A lawsuit was filed in the United States Court for the Eastern District of New York on April 21, 2009 to force the New York City Housing Authority to repair and maintain its more than 3,300 elevators. The lawsuit cites numerous occasions when NYCHA buildings are completely without elevator service. The lawsuit also describes instances when these buildings have only one working elevator, leaving residents waiting in long lines to use the functioning car. Other frequent malfunctions cited include elevator doors without sensors, elevators which fail to stop at particular floors, or which stop above or below floor level, making entrance or exit difficult for residents who use wheelchairs or walkers.
The lawsuit also alleges that residents often must wait hours or days for NYCHA to make repairs, and that the elevators typically break almost immediately after having been repaired. Attorneys working on the case note that for people with disabling mobility impairments, broken elevators deprive residents of the full use and benefit of their homes. Those residents are rendered effectively homeless when they return home and find that they cannot access their apartment for hours, if not days because the elevator in their building is broken. Such residents can also be trapped in their homes by malfunctioning elevators a terrifying prospect to those who suffer from serious medical conditions that may require care at a moments notice.
The lawsuit is the first citywide class action suit brought against the Housing Authority challenging the Authority’s failure to adequately maintain its elevators, though there has been previous litigation about elevator operations in particular NYCHA developments. The suit was filed by the New York Legal Assistance Group and the law firm Paul, Weiss, Rifkind, Wharton & Garrison LLP, working with Borough President Stringer.
The suit alleges violations of the Americans with Disabilities Act (ADA), the Housing Authority of violating Section 504 of the Rehabilitation Act of 1973, and the New York State and New York City Human Rights laws. The suit asks the court for a permanent injunction ordering the Authority to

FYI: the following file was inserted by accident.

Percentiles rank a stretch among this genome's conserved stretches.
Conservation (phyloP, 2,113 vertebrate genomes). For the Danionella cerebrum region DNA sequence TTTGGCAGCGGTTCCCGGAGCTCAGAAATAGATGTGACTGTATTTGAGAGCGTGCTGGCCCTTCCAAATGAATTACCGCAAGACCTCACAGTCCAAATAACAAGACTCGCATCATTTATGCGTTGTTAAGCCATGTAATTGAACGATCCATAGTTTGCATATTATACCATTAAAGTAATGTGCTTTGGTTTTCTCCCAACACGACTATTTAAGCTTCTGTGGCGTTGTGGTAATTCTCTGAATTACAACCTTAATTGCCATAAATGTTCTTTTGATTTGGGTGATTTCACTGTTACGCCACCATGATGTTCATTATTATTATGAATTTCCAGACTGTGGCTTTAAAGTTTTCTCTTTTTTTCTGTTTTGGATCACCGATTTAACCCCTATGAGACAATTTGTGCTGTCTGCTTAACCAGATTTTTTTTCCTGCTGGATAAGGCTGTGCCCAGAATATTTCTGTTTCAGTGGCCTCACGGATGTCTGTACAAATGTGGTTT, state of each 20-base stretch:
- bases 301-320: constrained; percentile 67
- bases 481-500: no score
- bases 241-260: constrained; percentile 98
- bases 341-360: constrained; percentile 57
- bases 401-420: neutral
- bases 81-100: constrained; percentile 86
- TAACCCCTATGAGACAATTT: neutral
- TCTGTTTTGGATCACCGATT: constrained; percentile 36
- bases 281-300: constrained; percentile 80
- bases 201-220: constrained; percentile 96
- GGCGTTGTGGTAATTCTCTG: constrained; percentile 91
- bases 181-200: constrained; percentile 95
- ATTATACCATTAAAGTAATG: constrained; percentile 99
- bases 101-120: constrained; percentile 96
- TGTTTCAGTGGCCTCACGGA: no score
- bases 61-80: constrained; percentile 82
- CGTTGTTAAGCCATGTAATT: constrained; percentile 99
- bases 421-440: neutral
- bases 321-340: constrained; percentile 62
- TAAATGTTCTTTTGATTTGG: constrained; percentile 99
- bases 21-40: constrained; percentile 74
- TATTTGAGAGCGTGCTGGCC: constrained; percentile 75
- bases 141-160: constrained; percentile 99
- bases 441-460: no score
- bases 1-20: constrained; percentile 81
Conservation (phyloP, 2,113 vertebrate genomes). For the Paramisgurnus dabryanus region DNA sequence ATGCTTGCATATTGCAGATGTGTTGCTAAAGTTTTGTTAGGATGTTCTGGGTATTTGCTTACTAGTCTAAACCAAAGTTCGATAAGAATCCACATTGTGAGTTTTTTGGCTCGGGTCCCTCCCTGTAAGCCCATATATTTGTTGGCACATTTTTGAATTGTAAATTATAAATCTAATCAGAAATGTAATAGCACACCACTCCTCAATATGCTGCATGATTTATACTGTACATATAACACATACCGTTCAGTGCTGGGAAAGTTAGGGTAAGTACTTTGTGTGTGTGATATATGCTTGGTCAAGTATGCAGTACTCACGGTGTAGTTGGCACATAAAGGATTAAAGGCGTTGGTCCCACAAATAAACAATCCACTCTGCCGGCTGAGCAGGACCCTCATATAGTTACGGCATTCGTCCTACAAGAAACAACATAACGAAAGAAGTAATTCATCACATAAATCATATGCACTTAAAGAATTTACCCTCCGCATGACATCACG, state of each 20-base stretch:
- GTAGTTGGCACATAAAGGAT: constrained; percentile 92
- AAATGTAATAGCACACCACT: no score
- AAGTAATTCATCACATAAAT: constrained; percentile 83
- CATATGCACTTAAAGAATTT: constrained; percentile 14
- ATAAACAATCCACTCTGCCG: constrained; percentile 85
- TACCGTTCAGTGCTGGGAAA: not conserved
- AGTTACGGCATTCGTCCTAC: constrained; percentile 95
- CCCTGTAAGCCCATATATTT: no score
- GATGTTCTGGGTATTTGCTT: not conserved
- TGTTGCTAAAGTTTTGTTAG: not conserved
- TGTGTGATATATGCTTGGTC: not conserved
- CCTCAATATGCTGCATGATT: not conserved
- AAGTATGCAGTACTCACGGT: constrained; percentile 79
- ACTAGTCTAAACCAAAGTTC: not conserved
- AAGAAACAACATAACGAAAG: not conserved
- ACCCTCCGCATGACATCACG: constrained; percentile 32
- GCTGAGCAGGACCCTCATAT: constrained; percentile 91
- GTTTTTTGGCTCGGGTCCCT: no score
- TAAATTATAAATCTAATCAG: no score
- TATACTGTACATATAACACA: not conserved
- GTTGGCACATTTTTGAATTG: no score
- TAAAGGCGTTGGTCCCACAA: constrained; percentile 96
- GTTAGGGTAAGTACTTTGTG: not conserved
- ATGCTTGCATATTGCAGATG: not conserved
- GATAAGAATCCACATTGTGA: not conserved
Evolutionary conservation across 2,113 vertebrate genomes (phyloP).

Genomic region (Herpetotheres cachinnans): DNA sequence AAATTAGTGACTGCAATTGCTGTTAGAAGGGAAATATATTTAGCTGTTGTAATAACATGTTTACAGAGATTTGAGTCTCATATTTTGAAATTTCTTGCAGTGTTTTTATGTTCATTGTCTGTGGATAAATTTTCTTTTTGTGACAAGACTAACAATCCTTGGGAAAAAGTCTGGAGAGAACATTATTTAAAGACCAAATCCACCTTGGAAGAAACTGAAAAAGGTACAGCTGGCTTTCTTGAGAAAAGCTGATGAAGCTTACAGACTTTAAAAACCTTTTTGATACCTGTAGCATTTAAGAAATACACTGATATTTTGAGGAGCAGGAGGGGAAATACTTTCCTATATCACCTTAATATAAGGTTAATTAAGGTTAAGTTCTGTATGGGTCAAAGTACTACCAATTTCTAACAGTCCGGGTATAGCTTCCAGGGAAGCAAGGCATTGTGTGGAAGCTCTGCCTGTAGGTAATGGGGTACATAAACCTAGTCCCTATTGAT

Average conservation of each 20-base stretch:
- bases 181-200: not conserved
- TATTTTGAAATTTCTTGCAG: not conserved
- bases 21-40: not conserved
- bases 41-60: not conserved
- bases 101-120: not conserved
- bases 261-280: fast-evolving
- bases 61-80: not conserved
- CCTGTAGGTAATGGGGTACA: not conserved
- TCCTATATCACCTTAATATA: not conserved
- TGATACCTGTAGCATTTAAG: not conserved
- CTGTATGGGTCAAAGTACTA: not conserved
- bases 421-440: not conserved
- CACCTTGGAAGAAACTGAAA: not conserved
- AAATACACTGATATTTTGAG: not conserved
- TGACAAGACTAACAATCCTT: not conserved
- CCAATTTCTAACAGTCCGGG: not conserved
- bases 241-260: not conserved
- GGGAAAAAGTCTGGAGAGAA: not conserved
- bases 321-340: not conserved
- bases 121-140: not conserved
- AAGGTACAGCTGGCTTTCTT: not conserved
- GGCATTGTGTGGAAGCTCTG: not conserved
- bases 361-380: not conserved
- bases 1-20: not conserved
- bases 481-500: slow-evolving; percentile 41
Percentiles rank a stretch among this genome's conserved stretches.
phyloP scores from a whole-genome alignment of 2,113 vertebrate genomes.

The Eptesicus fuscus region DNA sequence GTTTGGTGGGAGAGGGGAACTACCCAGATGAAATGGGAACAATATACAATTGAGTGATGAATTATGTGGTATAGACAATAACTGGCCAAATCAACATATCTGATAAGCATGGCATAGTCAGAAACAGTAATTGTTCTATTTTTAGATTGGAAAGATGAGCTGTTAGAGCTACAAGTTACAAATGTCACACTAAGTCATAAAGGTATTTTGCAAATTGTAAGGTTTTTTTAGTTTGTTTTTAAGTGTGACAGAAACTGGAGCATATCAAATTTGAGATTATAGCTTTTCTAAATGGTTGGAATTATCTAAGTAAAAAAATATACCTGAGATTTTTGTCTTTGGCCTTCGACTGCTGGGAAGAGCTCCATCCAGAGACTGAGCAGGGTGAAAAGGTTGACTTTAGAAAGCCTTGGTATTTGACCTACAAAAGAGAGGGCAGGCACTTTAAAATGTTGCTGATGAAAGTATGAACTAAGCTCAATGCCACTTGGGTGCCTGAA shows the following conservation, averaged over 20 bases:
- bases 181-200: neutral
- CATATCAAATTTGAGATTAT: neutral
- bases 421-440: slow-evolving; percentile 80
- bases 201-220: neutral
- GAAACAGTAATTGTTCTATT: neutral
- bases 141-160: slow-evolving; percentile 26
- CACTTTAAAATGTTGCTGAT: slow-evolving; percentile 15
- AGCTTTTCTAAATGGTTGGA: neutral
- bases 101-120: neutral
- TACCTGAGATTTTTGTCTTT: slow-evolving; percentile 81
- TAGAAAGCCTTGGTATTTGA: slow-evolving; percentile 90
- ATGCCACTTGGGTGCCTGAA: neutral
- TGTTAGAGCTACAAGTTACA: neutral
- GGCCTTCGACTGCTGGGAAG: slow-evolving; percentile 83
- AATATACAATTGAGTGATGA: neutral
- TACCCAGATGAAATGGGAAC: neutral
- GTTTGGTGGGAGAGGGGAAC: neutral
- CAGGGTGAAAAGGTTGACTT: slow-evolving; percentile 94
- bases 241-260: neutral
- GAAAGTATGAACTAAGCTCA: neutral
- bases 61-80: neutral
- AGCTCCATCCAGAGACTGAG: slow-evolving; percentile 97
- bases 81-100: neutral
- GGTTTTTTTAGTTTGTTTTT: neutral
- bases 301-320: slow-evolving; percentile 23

(1) maintain its elevators in operable working condition by repairing, modernizing and where necessary replacing its elevators, and
(2) provide accommodations for disabled residents while elevators are not working.
A 2008 study by Manhattan Borough President Scott M. Stringer of New York City Housing Authority (NYCHA) elevators found that 75% had failed routine inspections over the previous five years. According to the Borough President’s report last fall, Chelsea Houses, where plaintiff Phyllis Gonzalez lives, had a failure rate of 92.9 per cent for elevator inspections in the previous five years.
In February of 2008 Ms. Gonzalez suffered a respiratory attack at 3 a.m., and had to wait while her daughter ran down 12 flights of stairs to get the elevator, which at that time would only work if called from the building lobby. Due to this delay, Ms. Gonzalez collapsed before the elevator finally arrived and required emergency medical treatment. The New York City Housing Authority (NYCHA) operates more than 2,600 buildings in the five boroughs with a total of nearly 180,000 apartments.
Of course, elevator accidents are not unique to public housing. Just last week, on May 1, the body of 67-year-old legally blind Sheldon Scott was found at the bottom of an elevator shaft in his building at 25 Knolls Crescent, in the Spuyten Duyvil neighborhood in the Bronx. Authorities said that a faulty elevator door allowed Mr. Scott to step into an empty shaft and fall to his death. City inspectors discovered that a mechanism that prevents riders from pulling open an outer door until the elevator car arrives had failed.
The New York City Buildings Department has issued one violation, as well as a cease-use order for the elevator. Once Mr. Scott opened the door, he fell about 15 feet. The medical examiner’s office said an autopsy found he died of blunt impact to his head and torso, and it ruled the death an accident.
After the accident, a truck from McGlynn Hays Elevator Company was parked in front of the co-op while men did repairs in the basement. The building had been cited for 14 elevator violations since 1991, including three that were dismissed on Wednesday, according to a city Web site.
A separate complaint logged Thursday from a caller reporting Scott’s death includes a notation saying, “shaft open/unguarded.” Residents told The Riverdale Press that the buildings elevators have long been plagued by malfunctions, including shaky elevator cars and doors that open for no reason from the inside, exposing the shaft. They had long feared an accident would occur.